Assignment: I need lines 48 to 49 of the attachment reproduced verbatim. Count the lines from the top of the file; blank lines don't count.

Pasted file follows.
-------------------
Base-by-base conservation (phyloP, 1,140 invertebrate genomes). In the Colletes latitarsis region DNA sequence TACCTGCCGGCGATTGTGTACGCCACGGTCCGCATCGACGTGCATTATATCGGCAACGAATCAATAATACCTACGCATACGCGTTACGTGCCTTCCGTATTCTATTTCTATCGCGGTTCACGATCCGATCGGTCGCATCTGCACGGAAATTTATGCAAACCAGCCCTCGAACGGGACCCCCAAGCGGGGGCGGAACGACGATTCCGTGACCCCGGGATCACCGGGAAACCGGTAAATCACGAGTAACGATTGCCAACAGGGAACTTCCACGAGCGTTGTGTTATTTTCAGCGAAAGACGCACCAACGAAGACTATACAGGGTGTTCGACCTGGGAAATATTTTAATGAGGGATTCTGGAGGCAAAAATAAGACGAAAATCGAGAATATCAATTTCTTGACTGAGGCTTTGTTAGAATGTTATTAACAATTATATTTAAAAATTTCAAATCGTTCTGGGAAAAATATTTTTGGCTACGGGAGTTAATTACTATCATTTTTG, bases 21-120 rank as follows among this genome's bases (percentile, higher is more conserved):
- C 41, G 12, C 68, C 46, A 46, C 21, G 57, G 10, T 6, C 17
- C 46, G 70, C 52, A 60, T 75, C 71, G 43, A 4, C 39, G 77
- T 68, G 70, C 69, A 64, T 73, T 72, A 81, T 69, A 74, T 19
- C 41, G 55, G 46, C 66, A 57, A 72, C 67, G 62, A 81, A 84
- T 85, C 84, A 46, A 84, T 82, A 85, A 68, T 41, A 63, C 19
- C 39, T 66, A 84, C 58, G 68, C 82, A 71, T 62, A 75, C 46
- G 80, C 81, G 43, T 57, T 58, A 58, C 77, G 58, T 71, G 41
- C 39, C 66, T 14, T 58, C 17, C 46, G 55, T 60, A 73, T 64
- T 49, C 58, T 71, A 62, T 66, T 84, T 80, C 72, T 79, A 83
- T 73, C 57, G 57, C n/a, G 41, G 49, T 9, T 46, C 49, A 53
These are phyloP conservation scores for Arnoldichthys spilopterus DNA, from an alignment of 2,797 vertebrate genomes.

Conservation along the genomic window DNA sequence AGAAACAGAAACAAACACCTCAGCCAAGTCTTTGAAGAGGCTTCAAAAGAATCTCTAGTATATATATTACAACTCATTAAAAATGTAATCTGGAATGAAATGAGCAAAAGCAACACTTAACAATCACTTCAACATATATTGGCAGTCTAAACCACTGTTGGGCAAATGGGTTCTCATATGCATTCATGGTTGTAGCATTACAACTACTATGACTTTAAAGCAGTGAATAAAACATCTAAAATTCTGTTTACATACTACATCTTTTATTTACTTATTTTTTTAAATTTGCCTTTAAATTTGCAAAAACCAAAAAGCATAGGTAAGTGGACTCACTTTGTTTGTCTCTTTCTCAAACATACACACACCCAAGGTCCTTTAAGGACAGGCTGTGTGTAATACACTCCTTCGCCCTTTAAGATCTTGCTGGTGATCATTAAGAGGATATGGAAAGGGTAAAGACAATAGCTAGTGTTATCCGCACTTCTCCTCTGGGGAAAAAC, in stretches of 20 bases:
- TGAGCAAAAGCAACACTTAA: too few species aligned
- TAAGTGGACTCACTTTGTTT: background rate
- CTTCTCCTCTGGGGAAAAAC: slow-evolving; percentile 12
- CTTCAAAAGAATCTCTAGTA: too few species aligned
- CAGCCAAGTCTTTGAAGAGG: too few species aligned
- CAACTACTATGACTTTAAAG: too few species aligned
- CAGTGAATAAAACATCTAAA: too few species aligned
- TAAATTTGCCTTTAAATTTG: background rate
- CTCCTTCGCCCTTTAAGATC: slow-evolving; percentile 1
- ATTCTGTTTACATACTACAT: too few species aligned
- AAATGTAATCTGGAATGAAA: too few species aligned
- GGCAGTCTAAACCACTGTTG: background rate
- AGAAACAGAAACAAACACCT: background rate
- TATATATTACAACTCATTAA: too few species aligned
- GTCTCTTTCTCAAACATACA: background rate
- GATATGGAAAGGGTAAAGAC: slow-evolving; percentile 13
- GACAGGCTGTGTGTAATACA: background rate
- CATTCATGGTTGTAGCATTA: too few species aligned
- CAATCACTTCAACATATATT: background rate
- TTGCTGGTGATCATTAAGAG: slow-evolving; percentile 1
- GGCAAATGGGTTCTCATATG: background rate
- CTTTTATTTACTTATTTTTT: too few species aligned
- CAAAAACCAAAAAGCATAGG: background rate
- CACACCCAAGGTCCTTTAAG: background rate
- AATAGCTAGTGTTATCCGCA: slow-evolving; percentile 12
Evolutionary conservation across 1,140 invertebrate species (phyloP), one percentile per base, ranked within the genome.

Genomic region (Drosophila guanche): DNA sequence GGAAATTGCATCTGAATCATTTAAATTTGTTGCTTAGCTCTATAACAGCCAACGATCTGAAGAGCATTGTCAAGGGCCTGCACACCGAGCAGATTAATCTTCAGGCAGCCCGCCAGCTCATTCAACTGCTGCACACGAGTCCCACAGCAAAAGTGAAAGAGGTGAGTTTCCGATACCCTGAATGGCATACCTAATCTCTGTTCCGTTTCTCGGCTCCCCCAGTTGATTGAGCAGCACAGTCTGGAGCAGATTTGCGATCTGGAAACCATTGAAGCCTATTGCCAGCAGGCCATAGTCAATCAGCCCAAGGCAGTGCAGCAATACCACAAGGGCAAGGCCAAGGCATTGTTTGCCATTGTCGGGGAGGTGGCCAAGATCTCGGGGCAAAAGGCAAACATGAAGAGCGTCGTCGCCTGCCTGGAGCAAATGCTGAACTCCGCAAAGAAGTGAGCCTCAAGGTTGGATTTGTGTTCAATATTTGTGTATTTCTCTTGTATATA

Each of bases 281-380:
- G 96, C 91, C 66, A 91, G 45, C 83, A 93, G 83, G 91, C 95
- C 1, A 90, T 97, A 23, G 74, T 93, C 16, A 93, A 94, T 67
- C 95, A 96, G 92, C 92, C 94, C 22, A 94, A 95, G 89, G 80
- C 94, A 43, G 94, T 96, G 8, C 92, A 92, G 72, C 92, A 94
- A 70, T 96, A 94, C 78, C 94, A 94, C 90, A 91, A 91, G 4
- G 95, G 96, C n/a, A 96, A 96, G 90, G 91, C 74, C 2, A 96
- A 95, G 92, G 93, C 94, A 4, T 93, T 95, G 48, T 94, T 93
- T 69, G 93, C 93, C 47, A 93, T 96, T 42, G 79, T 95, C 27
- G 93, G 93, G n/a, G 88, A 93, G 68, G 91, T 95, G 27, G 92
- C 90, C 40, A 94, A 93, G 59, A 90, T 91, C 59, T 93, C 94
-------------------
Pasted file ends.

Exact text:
- A 95, G 92, G 93, C 94, A 4, T 93, T 95, G 48, T 94, T 93
- T 69, G 93, C 93, C 47, A 93, T 96, T 42, G 79, T 95, C 27